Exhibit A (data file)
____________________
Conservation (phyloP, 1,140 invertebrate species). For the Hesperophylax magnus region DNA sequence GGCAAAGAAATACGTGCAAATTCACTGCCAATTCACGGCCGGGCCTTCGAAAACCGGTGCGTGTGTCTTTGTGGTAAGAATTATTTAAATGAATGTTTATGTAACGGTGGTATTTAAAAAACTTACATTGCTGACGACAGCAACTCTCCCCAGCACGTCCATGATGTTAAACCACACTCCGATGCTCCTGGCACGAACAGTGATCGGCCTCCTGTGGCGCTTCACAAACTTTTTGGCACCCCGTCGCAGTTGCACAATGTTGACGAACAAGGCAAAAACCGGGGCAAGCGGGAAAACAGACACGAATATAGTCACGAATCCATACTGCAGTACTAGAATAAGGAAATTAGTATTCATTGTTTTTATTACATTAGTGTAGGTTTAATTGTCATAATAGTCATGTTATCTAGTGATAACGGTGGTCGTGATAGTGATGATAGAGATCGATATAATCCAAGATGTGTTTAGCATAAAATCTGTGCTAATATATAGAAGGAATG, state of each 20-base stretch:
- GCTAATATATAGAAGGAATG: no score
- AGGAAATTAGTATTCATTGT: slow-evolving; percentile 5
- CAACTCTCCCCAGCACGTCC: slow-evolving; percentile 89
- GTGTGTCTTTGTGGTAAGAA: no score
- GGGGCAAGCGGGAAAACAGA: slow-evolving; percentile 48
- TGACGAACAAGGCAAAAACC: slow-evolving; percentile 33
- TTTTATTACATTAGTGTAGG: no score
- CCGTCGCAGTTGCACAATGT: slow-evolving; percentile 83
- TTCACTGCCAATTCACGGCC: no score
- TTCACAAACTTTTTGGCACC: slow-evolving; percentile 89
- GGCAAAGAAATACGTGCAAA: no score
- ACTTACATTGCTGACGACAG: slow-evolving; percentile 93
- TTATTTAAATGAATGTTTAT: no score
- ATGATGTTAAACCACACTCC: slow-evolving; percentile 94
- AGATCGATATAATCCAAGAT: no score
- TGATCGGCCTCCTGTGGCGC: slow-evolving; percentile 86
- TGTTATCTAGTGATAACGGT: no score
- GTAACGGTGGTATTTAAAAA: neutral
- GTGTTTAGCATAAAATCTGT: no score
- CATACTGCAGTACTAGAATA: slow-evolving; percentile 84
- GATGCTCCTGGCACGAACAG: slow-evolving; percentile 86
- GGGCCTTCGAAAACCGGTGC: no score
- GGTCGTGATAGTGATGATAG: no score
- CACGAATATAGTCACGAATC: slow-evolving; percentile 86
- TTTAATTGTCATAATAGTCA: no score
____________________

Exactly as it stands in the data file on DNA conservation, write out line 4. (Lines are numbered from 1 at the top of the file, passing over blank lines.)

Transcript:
- CAACTCTCCCCAGCACGTCC: slow-evolving; percentile 89